A dental practice will naturally generate many different types of waste throughout the day. In order to remain compliant, protect people and safeguard the planet, correct waste disposal is paramount.
As such, it’s time to go back to basics and take a closer look at the Department of Health’s best practice colour coding guide.
Following the colour code
The Department of Health’s HTM 07-01 Safe Management of Healthcare Waste Memorandum is a best practice guide for efficient, safe waste categorisation. Here is an overview of each category:
Clinical Waste (Yellow and Orange)
Clinical Waste is split into two different colours – yellow and orange. The yellow waste stream is reserved for Clinical Highly Infectious Waste which includes any items that may be contaminated with Class A pathogens. Typically, these are identified as those that could cause disability or fatal disease following contact.1 This waste will need to be sent for incineration as per guidelines.
The orange waste stream is Clinical Infectious Waste. The main differentiation between the orange and yellow waste streams is that orange waste is waste that has come into contact with someone who is suspected or known to have an infectious disease rather than an extremely dangerous Class A pathogen. The majority of clinical infectious waste generated in healthcare environments is disposed of as orange clinical waste. All waste that is contaminated with bodily fluids, such as blood must be categorised under this waste stream.
Dental Waste (White and White with Skull and Crossbones)
There are two varieties of dental waste – gypsum (dental models) and dental amalgam – both of which pose threats to the natural environment.
Dental amalgam (white with skull and crossbones) contains mercury which, in marine environments, converts into methylmercury. This is dangerous as methylmercury bioaccumulates in the bodies of marine life such as fish, potentially causing them harm.2 Due to this threat, dental amalgam separators are mandatory on all waterways where this material may enter the wastewater stream, including sinks and dental chairs.
On the other hand, gypsum dental models (white waste) pose a threat to the environment as they can release dangerous hydrogen sulphide gas in landfill settings. This gas is toxic and colourless, meaning that it poses a threat to humans and wildlife alike.3
Cytostatic/Cytotoxic Waste (Purple)
If you provide any facial aesthetic treatments with botulinum toxin, you’ll need to know how to dispose of this as cytostatic waste. This waste stream requires segregation because botulinum toxin is a neurotoxin that has a direct and potentially harmful influence on cell behaviour.4
Mixed Municipal Waste (Black)
The black waste stream is reserved for rubbish such as food packaging, dead flowers and other non-healthcare waste found in your practice. You should try to recycle as much of this waste as possible as all non-recyclable waste is sent to landfill. Different types of local recycling (glass, plastic, paper etc) will depend on your local council.
Medicinal/Pharmaceutical Waste (Blue)
Any out of date medicines or denatured controlled drugs are counted as Medicinal or Pharmaceutical Waste. The reason that these items need to be segregated from other waste streams is that they may be dangerous if they come into contact with humans or wildlife.
Anatomical Waste (Red)
Anatomical waste is generally body parts and blood packs/blood preserves. As such, it’s unlikely that you will come into contact with this waste stream in the dental practice.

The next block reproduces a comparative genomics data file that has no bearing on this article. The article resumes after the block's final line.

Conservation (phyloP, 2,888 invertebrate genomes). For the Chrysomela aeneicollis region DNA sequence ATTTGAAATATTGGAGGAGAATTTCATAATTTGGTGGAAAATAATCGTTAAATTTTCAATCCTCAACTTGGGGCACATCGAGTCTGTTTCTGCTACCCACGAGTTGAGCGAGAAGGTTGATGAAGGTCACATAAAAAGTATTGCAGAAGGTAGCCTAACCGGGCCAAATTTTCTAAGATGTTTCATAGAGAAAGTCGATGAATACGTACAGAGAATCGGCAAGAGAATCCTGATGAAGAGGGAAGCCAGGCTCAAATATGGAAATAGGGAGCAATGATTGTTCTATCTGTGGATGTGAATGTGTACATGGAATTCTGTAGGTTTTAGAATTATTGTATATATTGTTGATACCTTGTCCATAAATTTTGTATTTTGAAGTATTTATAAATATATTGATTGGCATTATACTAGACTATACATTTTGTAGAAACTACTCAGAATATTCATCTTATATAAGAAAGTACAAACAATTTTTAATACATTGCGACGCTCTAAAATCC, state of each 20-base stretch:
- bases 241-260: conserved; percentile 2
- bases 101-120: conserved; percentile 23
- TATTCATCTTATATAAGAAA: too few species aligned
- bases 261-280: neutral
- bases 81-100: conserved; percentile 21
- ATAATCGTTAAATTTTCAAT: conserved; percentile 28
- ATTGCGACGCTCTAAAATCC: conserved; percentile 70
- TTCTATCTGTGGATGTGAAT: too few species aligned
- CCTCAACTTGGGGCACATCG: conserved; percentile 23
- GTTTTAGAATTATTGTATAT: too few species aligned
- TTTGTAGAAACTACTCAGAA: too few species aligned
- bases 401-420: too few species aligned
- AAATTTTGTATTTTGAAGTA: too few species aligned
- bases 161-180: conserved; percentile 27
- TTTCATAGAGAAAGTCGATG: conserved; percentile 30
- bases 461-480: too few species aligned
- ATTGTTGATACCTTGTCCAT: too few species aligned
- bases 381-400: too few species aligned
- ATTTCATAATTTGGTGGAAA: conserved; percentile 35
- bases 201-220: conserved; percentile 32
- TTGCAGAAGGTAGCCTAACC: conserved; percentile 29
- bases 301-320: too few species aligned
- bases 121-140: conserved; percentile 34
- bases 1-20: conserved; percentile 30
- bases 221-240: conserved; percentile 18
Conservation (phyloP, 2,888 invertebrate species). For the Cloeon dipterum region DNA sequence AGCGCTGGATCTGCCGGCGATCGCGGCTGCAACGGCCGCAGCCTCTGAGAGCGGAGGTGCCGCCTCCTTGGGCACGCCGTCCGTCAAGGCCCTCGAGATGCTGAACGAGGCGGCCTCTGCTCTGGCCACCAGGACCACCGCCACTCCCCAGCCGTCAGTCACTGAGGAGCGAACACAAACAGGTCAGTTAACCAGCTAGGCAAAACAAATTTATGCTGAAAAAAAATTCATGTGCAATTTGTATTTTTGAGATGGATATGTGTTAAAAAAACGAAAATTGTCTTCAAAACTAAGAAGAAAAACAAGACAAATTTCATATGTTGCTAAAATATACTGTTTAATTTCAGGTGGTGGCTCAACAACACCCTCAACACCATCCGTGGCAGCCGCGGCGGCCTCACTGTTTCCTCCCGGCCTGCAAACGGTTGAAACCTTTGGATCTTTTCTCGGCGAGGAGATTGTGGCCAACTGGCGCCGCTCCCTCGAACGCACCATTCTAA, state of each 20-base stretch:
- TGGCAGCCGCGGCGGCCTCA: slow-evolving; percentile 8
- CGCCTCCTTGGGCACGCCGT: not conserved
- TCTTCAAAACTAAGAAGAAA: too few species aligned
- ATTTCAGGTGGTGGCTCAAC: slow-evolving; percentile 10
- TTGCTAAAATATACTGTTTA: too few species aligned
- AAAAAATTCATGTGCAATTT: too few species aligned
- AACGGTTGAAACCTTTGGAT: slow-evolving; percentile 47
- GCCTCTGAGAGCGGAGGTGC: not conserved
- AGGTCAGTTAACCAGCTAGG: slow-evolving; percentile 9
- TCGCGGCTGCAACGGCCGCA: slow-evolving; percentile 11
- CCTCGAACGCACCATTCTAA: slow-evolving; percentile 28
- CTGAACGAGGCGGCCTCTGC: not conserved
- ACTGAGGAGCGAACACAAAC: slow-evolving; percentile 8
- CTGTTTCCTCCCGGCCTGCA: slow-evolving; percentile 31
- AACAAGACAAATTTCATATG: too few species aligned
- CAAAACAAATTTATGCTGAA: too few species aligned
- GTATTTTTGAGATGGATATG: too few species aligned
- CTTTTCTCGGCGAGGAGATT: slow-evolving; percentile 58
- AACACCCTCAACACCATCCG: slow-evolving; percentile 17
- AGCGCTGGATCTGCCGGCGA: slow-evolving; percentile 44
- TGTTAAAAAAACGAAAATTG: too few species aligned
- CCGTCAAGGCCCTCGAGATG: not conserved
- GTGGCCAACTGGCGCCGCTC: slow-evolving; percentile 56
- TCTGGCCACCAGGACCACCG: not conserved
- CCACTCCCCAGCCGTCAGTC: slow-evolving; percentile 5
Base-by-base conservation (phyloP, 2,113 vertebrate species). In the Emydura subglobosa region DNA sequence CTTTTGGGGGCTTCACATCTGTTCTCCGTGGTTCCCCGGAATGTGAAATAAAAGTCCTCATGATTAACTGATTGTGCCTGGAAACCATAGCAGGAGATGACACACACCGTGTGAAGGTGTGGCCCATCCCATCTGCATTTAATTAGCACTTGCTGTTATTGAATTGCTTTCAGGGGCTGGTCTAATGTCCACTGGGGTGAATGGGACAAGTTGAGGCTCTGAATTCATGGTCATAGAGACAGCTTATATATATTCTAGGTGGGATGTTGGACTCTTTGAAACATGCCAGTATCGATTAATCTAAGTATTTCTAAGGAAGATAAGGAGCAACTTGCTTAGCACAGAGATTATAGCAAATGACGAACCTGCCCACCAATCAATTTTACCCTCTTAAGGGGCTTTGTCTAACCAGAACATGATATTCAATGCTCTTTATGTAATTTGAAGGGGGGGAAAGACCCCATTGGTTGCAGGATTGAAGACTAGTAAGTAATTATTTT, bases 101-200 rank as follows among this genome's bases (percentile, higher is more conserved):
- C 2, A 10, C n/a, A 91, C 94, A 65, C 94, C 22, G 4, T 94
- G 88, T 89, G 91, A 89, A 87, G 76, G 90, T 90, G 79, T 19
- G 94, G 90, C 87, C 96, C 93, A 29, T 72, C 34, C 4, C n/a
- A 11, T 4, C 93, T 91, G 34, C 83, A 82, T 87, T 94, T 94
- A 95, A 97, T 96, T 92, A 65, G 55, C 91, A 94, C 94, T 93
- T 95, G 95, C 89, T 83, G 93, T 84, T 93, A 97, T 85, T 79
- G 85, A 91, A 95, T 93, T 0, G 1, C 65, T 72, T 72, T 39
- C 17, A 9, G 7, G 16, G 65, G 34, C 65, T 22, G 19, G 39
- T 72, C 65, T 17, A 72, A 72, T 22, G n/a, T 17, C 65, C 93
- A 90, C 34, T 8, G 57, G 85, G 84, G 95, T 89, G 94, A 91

Keep the code fresh in your mind
For ease and compliance, Initial Medical provides waste disposal services that are completely bespoke to your practice. You can also download our FREE colour code posters at https://www.initial.co.uk/colour-coding-guide/ that highlight the information in this article, and could be displayed around your premises so that your staff are always aware of what waste goes where.
For further information please visit www.initial.co.uk/medical
or Tel: 0870 850 4045
About Initial Medical Waste
Initial Medical set the standard in healthcare and infectious waste management in the UK, providing a reliable, effective and fully compliant service built around customer needs and delivered by our highly trained local teams. We are ISO 9001:2015 accredited, with technology fully integrated into our operations, providing full traceability of service delivery, electronic waste documentation and the best customer experience possible. We also offer innovative healthcare waste management services and infection control products, to help break the chain of transmission and prevent cross contamination.
Initial Medical are a company with a ‘World Class’ Health and Safety record, and ISO 45001:2018 accreditation. We are also accredited to ISO 14001:2015 environmental standards, and pride ourselves on our sustainable approach with a focus on delivering eco-friendly products and operational solutions.
For further information please visit www.initial.co.uk/medical or Tel: 0870 850 4045
For more information, please contact:
1 NIH. National institute of Allergies and Infectious Diseases. NIAID Emerging Infectious Diseases/Pathogens. Link: https://www.niaid.nih.gov/research/emerging-infectious-diseases-pathogens [Last accessed November 21].
2 Woods Hole Oceanographic Institution. The Mercury Cycle. Link:
https://www.whoi.edu/oceanus/feature/how-does-toxic-mercury-get-into-fish/ [Last accessed November 21].
3 Edie. Environment Agency Issues New Gypsum Waste Guidance. Link:
https://www.edie.net/library/Environment-Agency-issues-new-gypsum-waste-guidance/4908 [Last accessed November 21].
4 Medical News Today. Botox: Cosmetic and Medical Uses. Link:
https://www.medicalnewstoday.com/articles/158647#what-is-botox [Last accessed November 21].